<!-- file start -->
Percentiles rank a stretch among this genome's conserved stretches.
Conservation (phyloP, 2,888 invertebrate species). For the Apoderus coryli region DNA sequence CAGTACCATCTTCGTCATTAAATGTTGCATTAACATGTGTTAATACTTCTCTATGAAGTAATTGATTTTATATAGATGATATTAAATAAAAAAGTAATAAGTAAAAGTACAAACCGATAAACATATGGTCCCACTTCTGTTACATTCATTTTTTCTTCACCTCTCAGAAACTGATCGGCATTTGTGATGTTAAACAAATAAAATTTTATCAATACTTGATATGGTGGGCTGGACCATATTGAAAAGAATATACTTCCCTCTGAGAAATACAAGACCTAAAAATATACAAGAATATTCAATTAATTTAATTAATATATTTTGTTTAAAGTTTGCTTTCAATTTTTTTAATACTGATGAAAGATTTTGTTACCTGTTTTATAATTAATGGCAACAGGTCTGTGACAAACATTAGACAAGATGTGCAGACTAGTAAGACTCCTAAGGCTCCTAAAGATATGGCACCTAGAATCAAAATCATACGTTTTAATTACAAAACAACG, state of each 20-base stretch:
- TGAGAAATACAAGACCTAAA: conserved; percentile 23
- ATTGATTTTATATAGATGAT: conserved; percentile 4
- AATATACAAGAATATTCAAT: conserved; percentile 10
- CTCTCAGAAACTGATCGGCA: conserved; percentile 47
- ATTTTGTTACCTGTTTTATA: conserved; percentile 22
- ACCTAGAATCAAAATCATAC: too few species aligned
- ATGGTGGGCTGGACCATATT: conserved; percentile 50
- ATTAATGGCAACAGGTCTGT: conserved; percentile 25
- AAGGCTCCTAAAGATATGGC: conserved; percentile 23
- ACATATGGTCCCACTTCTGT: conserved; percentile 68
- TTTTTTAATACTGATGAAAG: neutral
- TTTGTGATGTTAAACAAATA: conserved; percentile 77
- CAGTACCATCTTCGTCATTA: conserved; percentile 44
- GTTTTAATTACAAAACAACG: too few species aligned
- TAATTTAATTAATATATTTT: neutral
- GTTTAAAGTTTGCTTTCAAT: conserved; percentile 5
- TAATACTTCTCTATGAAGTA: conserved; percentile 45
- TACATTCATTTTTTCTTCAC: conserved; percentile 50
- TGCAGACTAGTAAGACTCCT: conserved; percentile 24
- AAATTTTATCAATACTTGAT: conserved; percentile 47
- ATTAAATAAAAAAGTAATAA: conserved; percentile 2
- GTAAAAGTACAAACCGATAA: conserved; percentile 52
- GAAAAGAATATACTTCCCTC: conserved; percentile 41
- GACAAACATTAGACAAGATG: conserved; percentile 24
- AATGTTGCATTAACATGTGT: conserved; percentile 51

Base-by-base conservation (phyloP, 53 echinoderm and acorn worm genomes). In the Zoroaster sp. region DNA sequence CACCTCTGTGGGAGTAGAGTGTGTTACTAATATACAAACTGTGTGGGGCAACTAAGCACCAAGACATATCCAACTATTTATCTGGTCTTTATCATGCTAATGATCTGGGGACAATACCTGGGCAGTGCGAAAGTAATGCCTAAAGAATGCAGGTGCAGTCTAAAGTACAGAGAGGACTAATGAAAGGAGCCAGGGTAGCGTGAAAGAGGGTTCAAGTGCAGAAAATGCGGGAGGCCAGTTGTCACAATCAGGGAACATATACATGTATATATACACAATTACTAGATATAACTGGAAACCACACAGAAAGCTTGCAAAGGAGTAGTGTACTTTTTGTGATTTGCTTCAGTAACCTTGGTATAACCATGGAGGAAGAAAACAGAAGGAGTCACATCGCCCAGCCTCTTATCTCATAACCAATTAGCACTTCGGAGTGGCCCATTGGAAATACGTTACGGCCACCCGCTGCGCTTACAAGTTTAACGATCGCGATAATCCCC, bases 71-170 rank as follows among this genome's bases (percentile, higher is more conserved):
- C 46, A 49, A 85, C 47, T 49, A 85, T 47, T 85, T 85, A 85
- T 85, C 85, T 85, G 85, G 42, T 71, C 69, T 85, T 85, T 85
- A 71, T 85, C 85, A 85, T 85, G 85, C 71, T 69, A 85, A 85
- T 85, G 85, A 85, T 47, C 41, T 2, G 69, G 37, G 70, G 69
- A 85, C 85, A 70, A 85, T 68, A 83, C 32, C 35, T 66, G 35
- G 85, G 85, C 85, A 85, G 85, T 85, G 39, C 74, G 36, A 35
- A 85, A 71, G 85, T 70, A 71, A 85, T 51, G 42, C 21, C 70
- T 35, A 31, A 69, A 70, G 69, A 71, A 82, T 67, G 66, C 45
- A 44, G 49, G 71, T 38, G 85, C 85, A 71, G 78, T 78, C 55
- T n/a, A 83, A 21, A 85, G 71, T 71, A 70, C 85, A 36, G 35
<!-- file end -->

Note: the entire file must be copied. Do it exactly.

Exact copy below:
Percentiles rank a stretch among this genome's conserved stretches.
Conservation (phyloP, 2,888 invertebrate species). For the Apoderus coryli region DNA sequence CAGTACCATCTTCGTCATTAAATGTTGCATTAACATGTGTTAATACTTCTCTATGAAGTAATTGATTTTATATAGATGATATTAAATAAAAAAGTAATAAGTAAAAGTACAAACCGATAAACATATGGTCCCACTTCTGTTACATTCATTTTTTCTTCACCTCTCAGAAACTGATCGGCATTTGTGATGTTAAACAAATAAAATTTTATCAATACTTGATATGGTGGGCTGGACCATATTGAAAAGAATATACTTCCCTCTGAGAAATACAAGACCTAAAAATATACAAGAATATTCAATTAATTTAATTAATATATTTTGTTTAAAGTTTGCTTTCAATTTTTTTAATACTGATGAAAGATTTTGTTACCTGTTTTATAATTAATGGCAACAGGTCTGTGACAAACATTAGACAAGATGTGCAGACTAGTAAGACTCCTAAGGCTCCTAAAGATATGGCACCTAGAATCAAAATCATACGTTTTAATTACAAAACAACG, state of each 20-base stretch:
- TGAGAAATACAAGACCTAAA: conserved; percentile 23
- ATTGATTTTATATAGATGAT: conserved; percentile 4
- AATATACAAGAATATTCAAT: conserved; percentile 10
- CTCTCAGAAACTGATCGGCA: conserved; percentile 47
- ATTTTGTTACCTGTTTTATA: conserved; percentile 22
- ACCTAGAATCAAAATCATAC: too few species aligned
- ATGGTGGGCTGGACCATATT: conserved; percentile 50
- ATTAATGGCAACAGGTCTGT: conserved; percentile 25
- AAGGCTCCTAAAGATATGGC: conserved; percentile 23
- ACATATGGTCCCACTTCTGT: conserved; percentile 68
- TTTTTTAATACTGATGAAAG: neutral
- TTTGTGATGTTAAACAAATA: conserved; percentile 77
- CAGTACCATCTTCGTCATTA: conserved; percentile 44
- GTTTTAATTACAAAACAACG: too few species aligned
- TAATTTAATTAATATATTTT: neutral
- GTTTAAAGTTTGCTTTCAAT: conserved; percentile 5
- TAATACTTCTCTATGAAGTA: conserved; percentile 45
- TACATTCATTTTTTCTTCAC: conserved; percentile 50
- TGCAGACTAGTAAGACTCCT: conserved; percentile 24
- AAATTTTATCAATACTTGAT: conserved; percentile 47
- ATTAAATAAAAAAGTAATAA: conserved; percentile 2
- GTAAAAGTACAAACCGATAA: conserved; percentile 52
- GAAAAGAATATACTTCCCTC: conserved; percentile 41
- GACAAACATTAGACAAGATG: conserved; percentile 24
- AATGTTGCATTAACATGTGT: conserved; percentile 51

Base-by-base conservation (phyloP, 53 echinoderm and acorn worm genomes). In the Zoroaster sp. region DNA sequence CACCTCTGTGGGAGTAGAGTGTGTTACTAATATACAAACTGTGTGGGGCAACTAAGCACCAAGACATATCCAACTATTTATCTGGTCTTTATCATGCTAATGATCTGGGGACAATACCTGGGCAGTGCGAAAGTAATGCCTAAAGAATGCAGGTGCAGTCTAAAGTACAGAGAGGACTAATGAAAGGAGCCAGGGTAGCGTGAAAGAGGGTTCAAGTGCAGAAAATGCGGGAGGCCAGTTGTCACAATCAGGGAACATATACATGTATATATACACAATTACTAGATATAACTGGAAACCACACAGAAAGCTTGCAAAGGAGTAGTGTACTTTTTGTGATTTGCTTCAGTAACCTTGGTATAACCATGGAGGAAGAAAACAGAAGGAGTCACATCGCCCAGCCTCTTATCTCATAACCAATTAGCACTTCGGAGTGGCCCATTGGAAATACGTTACGGCCACCCGCTGCGCTTACAAGTTTAACGATCGCGATAATCCCC, bases 71-170 rank as follows among this genome's bases (percentile, higher is more conserved):
- C 46, A 49, A 85, C 47, T 49, A 85, T 47, T 85, T 85, A 85
- T 85, C 85, T 85, G 85, G 42, T 71, C 69, T 85, T 85, T 85
- A 71, T 85, C 85, A 85, T 85, G 85, C 71, T 69, A 85, A 85
- T 85, G 85, A 85, T 47, C 41, T 2, G 69, G 37, G 70, G 69
- A 85, C 85, A 70, A 85, T 68, A 83, C 32, C 35, T 66, G 35
- G 85, G 85, C 85, A 85, G 85, T 85, G 39, C 74, G 36, A 35
- A 85, A 71, G 85, T 70, A 71, A 85, T 51, G 42, C 21, C 70
- T 35, A 31, A 69, A 70, G 69, A 71, A 82, T 67, G 66, C 45
- A 44, G 49, G 71, T 38, G 85, C 85, A 71, G 78, T 78, C 55
- T n/a, A 83, A 21, A 85, G 71, T 71, A 70, C 85, A 36, G 35